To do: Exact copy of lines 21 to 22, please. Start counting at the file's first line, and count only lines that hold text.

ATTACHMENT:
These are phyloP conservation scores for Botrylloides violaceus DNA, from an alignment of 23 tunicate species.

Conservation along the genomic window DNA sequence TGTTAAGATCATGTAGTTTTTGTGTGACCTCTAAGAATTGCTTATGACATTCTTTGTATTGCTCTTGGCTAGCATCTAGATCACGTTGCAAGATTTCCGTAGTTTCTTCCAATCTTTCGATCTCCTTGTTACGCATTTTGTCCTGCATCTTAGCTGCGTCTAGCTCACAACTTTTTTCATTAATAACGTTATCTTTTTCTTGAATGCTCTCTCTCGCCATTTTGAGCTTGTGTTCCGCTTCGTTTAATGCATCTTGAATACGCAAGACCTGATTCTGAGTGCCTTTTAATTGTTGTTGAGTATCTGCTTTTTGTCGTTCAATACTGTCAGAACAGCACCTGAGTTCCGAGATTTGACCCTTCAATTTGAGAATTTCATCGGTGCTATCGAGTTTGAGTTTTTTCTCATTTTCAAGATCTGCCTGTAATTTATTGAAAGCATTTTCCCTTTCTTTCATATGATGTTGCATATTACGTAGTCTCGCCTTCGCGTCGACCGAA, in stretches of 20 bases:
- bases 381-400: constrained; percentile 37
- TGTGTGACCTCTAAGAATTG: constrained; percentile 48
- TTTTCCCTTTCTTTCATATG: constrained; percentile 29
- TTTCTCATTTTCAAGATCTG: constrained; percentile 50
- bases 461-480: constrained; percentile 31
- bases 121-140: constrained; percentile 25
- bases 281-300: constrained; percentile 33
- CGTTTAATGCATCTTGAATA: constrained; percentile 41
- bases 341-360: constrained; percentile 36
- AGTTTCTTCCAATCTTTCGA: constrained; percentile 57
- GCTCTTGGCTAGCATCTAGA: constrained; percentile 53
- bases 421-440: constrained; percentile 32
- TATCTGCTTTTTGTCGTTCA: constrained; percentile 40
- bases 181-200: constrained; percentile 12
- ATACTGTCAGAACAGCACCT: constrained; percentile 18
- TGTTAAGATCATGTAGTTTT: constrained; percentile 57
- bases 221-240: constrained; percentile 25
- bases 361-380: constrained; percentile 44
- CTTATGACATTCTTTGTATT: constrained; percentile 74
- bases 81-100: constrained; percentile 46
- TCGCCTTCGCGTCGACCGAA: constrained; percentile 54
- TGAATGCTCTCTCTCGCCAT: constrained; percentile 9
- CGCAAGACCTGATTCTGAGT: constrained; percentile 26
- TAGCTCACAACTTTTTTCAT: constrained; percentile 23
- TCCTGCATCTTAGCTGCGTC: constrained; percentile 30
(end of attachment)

- CTTATGACATTCTTTGTATT: constrained; percentile 74
- bases 81-100: constrained; percentile 46